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From Richard Eckart de Castilho <richard.eck...@gmail.com>
Subject Re: Using uima pipeline as an API
Date Thu, 18 Jul 2013 07:54:54 GMT
> I have this particular requirement for a API that we wrap over a Uima 
> pipeline.
> public List<String> analyse(String inputFolderPath, String modelName);
> This method is supposed to accept a collection of files (residing in the 
> inputFolderPath), run the files (as CAS) through a pipeline of UIMA AEs, and 
> return the results (one String per CAS).
> To return the strings, I will need to somehow access the CAS after the AEs 
> have finished their job and transform/extract whatever inside the CAS into 
> the string that I will return to the caller of this method.
> But if I run the AEs using a SimplePipeline.runPipeline()
> How I can get hold of the CAS that are coming out of the AEs?
> Do I attach a CAS Consumer at the tail of the pipeline and read the CAS 
> contents at that point? Then I append each result to the List<String> that I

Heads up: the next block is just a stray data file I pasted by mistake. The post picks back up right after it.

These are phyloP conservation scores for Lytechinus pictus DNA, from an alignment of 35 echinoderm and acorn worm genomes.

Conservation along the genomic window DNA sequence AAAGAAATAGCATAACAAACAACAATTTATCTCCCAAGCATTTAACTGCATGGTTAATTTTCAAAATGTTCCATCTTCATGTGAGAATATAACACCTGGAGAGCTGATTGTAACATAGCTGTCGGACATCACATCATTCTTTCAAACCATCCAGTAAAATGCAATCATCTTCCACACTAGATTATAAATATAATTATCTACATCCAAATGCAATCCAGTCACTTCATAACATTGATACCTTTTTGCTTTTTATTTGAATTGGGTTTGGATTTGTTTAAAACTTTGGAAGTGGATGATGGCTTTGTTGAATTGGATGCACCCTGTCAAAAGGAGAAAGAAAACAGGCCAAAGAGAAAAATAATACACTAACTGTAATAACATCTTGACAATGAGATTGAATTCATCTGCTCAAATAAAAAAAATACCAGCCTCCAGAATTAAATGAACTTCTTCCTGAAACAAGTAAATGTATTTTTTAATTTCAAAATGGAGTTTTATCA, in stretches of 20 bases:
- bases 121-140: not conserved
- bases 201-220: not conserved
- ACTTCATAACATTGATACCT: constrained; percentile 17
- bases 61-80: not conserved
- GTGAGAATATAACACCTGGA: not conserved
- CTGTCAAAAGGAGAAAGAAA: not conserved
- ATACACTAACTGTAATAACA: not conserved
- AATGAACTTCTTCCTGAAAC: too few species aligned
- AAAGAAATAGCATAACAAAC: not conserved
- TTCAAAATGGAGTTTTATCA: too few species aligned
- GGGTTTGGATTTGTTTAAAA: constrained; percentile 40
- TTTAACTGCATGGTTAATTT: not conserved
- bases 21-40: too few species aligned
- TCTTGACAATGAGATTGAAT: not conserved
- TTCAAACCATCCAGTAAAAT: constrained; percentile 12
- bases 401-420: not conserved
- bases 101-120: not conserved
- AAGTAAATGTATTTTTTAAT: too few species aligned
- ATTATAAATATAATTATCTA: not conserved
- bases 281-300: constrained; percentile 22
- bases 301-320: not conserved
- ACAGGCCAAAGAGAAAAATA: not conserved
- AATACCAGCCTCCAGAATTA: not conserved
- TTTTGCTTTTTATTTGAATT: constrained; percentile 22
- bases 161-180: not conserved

> constructed at the begining.

You should take a look at the JCasIterable (cf. [1] - Example in Groovy, but
JCasIterable is a Java class and works nicely in Java too, just I have no 
example in Java).

JCasIterable basically allows you to iterate over the CASes produced by your
pipeline. In such a look, you can extract and collect the data you need from
the CASes, e.g. putting into a List<String> and returning it. Mind that you
should *not* try to keep hold of full CASes, FeatureStructure (including
Annotations and stuff). You need to copy the data from the CAS, otherwise
it will be corrupted.

> If so, is this scalable? 

Well… up to a point, but not in general.

> If I have thousands of files in the inputFolderPath, and if the strings are 
> very large, would I run out of memory soon?
> Is there a more scalable way to do this?

You could write your strings to a file and then return an implementation of 
List<String> which directly accesses the file. Depending on how much you want
to scale, you'll have to look into different solutions. The easiest would be
to buy more memory, the most complex would probably be porting your stuff to
some kind of cluster. The latter will most likely require a change of API,
possibly even of the whole processing paradigm. List<String> most probably
won't do then ;)


-- Richard

[1] http://code.google.com/p/dkpro-core-asl/wiki/GroovyRecipies#OpenNLP_Part-of-speech_tagging_pipeline_using_JCasIterable_and_c
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